March 25th Feast of the Annunciation

Duccio's painting of the Archangel Gabriel bringing the news to Mary that she is to be the Mother of the Son of God.
Duccio’s The Annunciation. Egg Tempera on Wood c 1307-11

Today, is the anniversary of the conception of Jesus Christ. 9 Months before Christmas.

The picture above is by Duccio, from Sienna in Italy. It shows the Archangel Gabriel bringing Mary the news that she is to give birth to the Son of God. It is in the Sainsbury Wing of the National Gallery. I chose it to represent March 25th as it has a special meaning to me. When I suggested taking my groups to the National Gallery I was surprised to find myself agreeing to leading a tour of the Gallery. For an archaeologist to give an Art History Tour was a particular thrill. I decided the only way I could do it was to find a narrative thread to pull my tour together, and my choice was the development of perspective. I had been reading a book on the subject by David Hockney.

The painting shows that Duccio does not understand single-point perspective. But then, no one could do perspective at that time in Europe. This skill was lost following the Roman Period, but here at the beginning of the 14th Century, painters like Duccio from Sienna, and Giotto from Florence, were groping towards more realistic representation. You might say they wanted a more human depiction in which events are shown in spaces that are trying to look real, filled with more realistic looking people and beginning to show on their faces what can be interpreted as real emotions. Previously, the Byzantine style produced iconic, storytelling images, that were somewhat cartoon-like rather than realistic. Here, is an detail from one such, where there is little attempt to make the encounter seem real, in a real space between real people. But it does tell the story effectively.

The Annunciation, St Catherine's Monastery,   12th Century. showing the archangel gabriel telling Mary about the conception of jesus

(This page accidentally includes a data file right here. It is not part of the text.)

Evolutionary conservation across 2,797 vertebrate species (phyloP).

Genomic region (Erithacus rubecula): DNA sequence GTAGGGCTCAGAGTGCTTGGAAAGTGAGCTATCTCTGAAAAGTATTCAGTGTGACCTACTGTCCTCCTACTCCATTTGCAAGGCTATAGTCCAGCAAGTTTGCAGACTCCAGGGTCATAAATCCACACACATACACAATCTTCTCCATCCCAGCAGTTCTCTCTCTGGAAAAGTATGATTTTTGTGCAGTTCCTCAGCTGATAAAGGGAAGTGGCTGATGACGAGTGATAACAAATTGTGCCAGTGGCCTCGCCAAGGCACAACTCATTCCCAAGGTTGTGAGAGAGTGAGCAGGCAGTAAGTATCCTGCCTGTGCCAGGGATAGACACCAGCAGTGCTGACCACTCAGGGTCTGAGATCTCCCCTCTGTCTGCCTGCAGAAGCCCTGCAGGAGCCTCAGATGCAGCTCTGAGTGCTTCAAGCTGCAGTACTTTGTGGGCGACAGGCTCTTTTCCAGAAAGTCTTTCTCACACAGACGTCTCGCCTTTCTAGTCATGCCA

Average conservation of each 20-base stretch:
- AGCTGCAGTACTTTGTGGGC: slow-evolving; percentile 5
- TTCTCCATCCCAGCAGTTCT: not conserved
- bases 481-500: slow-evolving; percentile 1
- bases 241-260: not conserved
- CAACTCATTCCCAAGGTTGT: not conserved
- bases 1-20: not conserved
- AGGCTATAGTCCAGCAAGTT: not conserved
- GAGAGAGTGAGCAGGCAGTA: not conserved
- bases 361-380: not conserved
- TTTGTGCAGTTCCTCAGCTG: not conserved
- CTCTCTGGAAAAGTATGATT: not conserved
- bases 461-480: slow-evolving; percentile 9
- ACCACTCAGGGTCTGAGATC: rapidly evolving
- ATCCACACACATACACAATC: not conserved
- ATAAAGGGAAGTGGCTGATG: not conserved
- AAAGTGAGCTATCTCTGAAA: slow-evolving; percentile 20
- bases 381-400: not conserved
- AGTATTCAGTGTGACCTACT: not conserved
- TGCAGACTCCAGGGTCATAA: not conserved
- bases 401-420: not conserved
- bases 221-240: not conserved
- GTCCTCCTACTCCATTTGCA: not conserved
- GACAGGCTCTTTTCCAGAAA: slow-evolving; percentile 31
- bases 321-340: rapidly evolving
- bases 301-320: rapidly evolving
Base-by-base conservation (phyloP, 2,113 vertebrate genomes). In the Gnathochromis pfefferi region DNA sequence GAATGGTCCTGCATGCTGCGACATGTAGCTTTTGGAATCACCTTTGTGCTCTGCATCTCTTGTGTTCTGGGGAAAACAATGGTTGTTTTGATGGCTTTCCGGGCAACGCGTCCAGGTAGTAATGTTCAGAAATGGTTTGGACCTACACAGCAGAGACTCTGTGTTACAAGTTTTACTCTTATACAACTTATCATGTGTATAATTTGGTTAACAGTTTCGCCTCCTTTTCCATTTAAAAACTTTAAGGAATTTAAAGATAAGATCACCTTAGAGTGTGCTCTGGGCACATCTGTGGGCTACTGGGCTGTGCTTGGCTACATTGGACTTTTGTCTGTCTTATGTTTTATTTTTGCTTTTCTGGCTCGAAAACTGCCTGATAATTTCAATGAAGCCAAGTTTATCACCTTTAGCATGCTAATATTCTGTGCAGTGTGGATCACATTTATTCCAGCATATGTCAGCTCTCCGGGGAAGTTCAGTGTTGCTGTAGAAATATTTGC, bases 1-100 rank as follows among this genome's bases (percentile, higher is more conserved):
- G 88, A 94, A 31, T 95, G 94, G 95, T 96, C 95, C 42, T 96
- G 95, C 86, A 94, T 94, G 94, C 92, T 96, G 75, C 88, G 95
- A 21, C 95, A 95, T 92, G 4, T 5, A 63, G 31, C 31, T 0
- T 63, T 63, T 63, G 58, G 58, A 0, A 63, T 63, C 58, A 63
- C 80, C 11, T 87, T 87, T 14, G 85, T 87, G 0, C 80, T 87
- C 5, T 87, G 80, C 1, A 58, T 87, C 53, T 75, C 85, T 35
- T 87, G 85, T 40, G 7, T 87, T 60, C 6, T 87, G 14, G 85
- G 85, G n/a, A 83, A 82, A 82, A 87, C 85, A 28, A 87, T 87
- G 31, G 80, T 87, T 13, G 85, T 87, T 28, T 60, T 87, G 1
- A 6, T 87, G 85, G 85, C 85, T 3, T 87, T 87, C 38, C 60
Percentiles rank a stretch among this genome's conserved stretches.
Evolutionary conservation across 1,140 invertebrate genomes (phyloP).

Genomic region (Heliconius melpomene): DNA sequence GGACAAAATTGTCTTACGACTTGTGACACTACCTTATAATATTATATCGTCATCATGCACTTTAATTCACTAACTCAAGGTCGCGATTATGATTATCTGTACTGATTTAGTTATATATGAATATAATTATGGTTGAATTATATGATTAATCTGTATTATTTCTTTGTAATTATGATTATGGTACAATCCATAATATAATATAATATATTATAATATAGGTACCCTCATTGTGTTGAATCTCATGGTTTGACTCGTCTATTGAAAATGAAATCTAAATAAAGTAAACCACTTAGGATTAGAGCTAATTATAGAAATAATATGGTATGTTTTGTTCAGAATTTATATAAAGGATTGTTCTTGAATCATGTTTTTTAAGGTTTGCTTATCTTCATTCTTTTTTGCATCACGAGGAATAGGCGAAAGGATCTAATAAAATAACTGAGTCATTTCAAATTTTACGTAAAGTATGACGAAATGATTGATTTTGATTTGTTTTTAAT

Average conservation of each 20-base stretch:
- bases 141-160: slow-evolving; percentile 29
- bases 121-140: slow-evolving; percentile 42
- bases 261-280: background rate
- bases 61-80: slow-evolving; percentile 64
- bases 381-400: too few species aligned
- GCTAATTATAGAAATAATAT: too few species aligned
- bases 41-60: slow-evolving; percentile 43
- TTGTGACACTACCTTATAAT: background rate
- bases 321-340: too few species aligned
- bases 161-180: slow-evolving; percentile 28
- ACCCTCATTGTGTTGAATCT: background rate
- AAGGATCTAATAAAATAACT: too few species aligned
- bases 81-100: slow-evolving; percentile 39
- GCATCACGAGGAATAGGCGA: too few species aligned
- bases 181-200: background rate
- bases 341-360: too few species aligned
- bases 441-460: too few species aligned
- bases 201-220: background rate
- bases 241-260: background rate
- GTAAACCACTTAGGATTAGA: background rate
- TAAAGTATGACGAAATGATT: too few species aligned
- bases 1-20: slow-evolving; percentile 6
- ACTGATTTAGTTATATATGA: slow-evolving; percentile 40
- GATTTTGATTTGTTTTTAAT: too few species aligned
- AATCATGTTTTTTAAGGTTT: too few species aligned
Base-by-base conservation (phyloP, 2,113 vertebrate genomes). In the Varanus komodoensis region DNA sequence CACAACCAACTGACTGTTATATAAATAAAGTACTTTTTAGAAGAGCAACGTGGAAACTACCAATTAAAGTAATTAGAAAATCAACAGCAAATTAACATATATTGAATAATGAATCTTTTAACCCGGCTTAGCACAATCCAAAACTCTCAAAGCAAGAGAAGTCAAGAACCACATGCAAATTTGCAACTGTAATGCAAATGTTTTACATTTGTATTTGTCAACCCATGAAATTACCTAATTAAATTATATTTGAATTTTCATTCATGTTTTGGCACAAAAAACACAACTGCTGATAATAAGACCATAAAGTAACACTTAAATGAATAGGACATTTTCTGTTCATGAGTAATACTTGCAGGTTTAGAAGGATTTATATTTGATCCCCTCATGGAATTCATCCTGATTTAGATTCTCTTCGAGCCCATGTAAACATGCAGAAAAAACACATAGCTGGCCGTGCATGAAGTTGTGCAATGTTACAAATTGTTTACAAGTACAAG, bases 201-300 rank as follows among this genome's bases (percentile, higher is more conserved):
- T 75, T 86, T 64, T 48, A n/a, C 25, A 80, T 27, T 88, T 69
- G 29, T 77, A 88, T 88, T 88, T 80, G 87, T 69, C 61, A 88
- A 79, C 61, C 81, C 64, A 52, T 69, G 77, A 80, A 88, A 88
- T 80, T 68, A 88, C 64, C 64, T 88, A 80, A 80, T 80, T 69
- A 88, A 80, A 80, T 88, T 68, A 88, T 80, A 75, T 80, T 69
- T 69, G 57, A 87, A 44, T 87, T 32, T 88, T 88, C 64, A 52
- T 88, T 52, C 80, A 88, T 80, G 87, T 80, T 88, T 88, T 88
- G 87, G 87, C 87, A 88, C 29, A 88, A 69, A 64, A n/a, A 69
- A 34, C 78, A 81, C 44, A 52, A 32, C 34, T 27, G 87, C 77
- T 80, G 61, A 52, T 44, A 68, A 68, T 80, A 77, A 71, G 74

The Annunciation, St Catherine’s Monastery, 12th Century.

Now, look at the Duccio, he uses the arcading at the top of the painting to give an impression of this being an encounter in a real space, and the Archangel Gabriel is moving through that space decisively. This is not just a picture with a story, this shows Duccio’s interest in capturing a fleeting but incredibly emotional moment. It happens to be the most important moment in the history of the world (from a Christian view point), the moment that the son of God is conceived as a human.

Gabriel is striding towards Mary, who has come out of her house to see him. He is just telling her ‘Hey, you are going to give birth to the Son of God.’ She looks overwhelmed, holding her arm protectively towards her. ‘What me?’ she might be saying but is also pointing at the Bible where this moment in time is predicted by Isaiah. Their faces are rounded, and realistic, Mary is clearly emotional. Also if you look at Gabriel’s feet he is quite well grounded unlike many other medieval paintings, where people often seem to be floating above the ground. Mary, too is firmly, anchored, although you cannot see her feet. It’s by no means ‘perfect’ because they don’t know the rules of perspective, not yet have discovered they could use lenses to develop the ability to do photorealistic portraits but they are searching for methods that can bring spaces and people towards realistic life. It mirrors a humanistic trend to see Mary not as sort of Goddess, but as a real mother.